5 items from 2016
A special edition of this confirmed '70s crowd pleaser? I'm there. Robert Shaw has big plans to hijack a New York subway car, and subway cop Walter Matthau is determined to stop him. The Taking of Pelham One Two Three 42nd Anniversary Special Edition Blu-ray Kl Studio Classics 1974 / Color / 2:35 widescreen / 104 min. / Street Date July 5, 2016 / available through Kino Lorber / 29.95 1974 / Color / 2:35 widescreen / 104 min. / Street Date November 1, 2011 / 19.99 Starring Walter Matthau, Robert Shaw, Martin Balsam, Hector Elizondo, Earl Hindman, James Broderick, Dick O'Neill, Lee Wallace, Tom Pedi, Jerry Stiller, Rudy Bond, Kenneth McMillan, Doris Roberts, Julius Harris. Cinematography Owen Roizman Original Music David Shire Written by Peter Stone from the novel by John Godey Produced by Gabriel Katzka, Edgar J. Sherick Directed by Joseph Sargent
Reviewed by Glenn Erickson
- Glenn Erickson
When "Spotlight" won Best Picture in February, many observers recalled the Academy Awards race of four decades ago, when Watergate saga "All the President's Men" was a top contender.
Both movies made heroes out of the dogged reporters who had uncovered earth-shaking scandals, and both films made the often tedious process of journalism into gripping drama without distorting it much. Indeed, until "Spotlight" came along, "All the President's Men" had been considered the best movie ever made about journalism throughout the 40 years since its release, on April 9, 1976.
Today, "All the President's Men" is remembered as one of the last landmark movies of Hollywood's 1970s renaissance, and a highlight in the careers of stars Robert Redford and Dustin Hoffman. To celebrate the film's 40th anniversary, here are ten things you probably didn't know about "Atpm."
- Gary Susman
The first trailer has arrived online for the upcoming mystery thriller The American Side which stars Greg Stuhr, Alicja Bachleda, Robert Foster, Matthew Broderick, Camilla Belle, Janeane Garofalo and Robert Vaughn. Take a look below after the official synopsis…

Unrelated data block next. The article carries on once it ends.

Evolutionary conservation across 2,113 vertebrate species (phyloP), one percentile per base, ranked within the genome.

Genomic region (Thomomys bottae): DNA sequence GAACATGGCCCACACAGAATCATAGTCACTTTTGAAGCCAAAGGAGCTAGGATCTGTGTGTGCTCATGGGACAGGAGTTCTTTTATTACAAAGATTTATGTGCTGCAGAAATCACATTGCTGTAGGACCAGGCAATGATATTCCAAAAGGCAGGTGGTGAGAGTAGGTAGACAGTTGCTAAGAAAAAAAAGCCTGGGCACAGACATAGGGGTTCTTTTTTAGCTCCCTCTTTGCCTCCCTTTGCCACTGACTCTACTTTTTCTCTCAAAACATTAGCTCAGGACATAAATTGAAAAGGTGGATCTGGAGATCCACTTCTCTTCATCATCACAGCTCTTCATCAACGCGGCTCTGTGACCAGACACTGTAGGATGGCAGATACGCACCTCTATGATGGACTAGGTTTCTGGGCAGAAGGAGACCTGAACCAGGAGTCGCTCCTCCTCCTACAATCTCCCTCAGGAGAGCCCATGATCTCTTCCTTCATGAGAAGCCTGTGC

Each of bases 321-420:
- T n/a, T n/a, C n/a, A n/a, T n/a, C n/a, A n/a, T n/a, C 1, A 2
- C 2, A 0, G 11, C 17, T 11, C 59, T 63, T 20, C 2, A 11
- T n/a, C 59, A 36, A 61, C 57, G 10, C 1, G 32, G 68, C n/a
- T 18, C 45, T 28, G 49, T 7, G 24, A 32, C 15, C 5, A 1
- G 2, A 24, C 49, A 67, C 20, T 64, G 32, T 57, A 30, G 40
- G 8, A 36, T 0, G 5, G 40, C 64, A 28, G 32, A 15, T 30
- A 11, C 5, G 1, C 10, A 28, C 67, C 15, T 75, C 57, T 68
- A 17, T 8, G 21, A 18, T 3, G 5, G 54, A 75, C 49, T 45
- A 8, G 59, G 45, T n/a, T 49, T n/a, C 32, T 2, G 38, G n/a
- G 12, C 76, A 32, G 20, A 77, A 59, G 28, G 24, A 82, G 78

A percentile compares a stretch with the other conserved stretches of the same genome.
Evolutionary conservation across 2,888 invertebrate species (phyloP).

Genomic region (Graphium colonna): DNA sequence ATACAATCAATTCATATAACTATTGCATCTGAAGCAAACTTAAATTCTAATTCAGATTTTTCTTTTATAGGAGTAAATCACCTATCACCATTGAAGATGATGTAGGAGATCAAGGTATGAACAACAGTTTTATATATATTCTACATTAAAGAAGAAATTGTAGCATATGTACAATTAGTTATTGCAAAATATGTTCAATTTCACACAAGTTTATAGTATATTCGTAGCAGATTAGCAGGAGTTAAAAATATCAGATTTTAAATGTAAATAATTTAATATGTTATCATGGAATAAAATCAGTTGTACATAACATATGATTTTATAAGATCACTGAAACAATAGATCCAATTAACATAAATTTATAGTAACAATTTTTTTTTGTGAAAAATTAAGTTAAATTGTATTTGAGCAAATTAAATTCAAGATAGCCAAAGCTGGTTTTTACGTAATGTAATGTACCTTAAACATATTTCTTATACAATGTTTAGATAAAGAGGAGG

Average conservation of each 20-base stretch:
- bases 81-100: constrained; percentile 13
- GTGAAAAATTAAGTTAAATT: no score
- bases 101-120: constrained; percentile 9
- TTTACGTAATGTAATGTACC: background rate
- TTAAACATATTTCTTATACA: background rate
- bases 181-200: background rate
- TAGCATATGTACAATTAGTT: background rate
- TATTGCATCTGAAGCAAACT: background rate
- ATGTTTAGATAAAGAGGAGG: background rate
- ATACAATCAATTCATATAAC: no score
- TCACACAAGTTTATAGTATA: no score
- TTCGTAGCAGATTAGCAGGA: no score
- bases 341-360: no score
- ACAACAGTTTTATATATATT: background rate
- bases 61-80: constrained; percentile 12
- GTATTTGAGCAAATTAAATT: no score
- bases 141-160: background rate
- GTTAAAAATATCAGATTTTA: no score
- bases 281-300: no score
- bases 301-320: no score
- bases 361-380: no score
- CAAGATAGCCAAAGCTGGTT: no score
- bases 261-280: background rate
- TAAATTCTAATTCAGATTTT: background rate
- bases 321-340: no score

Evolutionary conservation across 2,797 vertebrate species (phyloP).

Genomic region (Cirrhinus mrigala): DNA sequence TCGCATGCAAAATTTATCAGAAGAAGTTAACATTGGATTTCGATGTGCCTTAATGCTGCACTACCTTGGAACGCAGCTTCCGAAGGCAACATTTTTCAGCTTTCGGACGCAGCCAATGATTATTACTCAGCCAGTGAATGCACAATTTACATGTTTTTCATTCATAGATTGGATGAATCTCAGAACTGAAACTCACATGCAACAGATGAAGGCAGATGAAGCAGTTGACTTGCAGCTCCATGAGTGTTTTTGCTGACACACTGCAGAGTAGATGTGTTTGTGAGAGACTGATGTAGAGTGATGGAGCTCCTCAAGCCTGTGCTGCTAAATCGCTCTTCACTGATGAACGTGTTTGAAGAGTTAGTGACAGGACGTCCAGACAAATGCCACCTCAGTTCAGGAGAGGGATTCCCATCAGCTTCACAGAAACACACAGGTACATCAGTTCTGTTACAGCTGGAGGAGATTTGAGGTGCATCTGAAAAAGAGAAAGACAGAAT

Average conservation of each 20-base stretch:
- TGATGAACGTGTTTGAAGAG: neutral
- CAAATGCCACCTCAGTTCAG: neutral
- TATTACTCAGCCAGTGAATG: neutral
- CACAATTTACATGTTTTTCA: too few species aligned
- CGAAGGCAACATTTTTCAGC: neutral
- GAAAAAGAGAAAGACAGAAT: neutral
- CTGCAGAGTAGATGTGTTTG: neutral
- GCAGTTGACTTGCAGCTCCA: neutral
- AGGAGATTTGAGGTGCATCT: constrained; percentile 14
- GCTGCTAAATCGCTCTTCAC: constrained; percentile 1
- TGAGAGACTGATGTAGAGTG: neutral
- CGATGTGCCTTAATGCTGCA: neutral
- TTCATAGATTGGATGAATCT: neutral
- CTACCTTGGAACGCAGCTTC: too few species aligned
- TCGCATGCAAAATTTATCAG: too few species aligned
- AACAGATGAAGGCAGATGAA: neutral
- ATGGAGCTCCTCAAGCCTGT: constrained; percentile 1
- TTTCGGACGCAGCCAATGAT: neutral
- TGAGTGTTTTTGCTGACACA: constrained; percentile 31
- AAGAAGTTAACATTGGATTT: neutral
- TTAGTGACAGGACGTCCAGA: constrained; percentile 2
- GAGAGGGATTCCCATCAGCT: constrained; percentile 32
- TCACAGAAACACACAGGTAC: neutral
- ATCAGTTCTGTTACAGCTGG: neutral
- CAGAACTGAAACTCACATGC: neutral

When Charlie Paczynski’s raven-haired partner is caught in the crossfire of a blackmail scheme gone bad, he trails the prime suspect to the brink of Niagara, only to receive a cryptic warning: ‘what’s happening here you can’t begin to comprehend’… Thrust into a world populated by a whiskey-swilling raconteur (Robert Forster), strangely bonded siblings (Matthew Broderick and Camilla Belle), and a dubious government agent (Janeane Garofalo), Paczynski joins the quest for a long-lost design by enigmatic genius, Nikola Tesla. From the eccentric eavesdropper who gives him his first clue (yes! – that’s Robert Vaughn, The Man From U.N.C.L.E.) every door Paczynski forces open raises the stakes. Reminiscent of »
- Amie Cranswick
Diverse, awe-inspiring and memorable treasures that have sadly fallen off the radar
The noughties were a tough decade for film music fans. Not only was there the unprecedented loss of four great masters in the form of Jerry Goldsmith, Elmer Bernstein, Michael Kamen and Basil Poledouris; the nature of the industry itself began to go through some seismic changes, not all of them for the better.
With the art of film scoring becoming ever more processed, driven increasingly by ghost writers, electronic augmentation and temp tracks, prospects looked bleak. However, this shouldn’t shield the fact that there were some blindingly brilliant scores composed during this period. Here’s but a small sampling of them.
This year’s best original song front runner seems to be Lady Gaga and Diane Warren’s “Til It Happens To You” from the documentary, The Hunting Ground, which examines the prevalence of sexual assault cases on college campuses throughout the U.S. The song is very personal for both artists, as both recently opened up about their past experiences with sexual assault in a L.A. Times interview.
The song’s importance, and its resonance with audiences (the music video has over 24 million hits on Youtube) and Academy voters, lies in its social commentary. The four young women who are the subjects of the film (Annie E. Clark, Andrea L. Pino, Sofie Karasek and Kamilah Willingham) recently penned a letter to the songwriters thanking them and that “the release of your song will have an unparalleled impact on the culture of campuses nationwide,” as reported by Billboard. »
- Patrick Shanley
5 items from 2016
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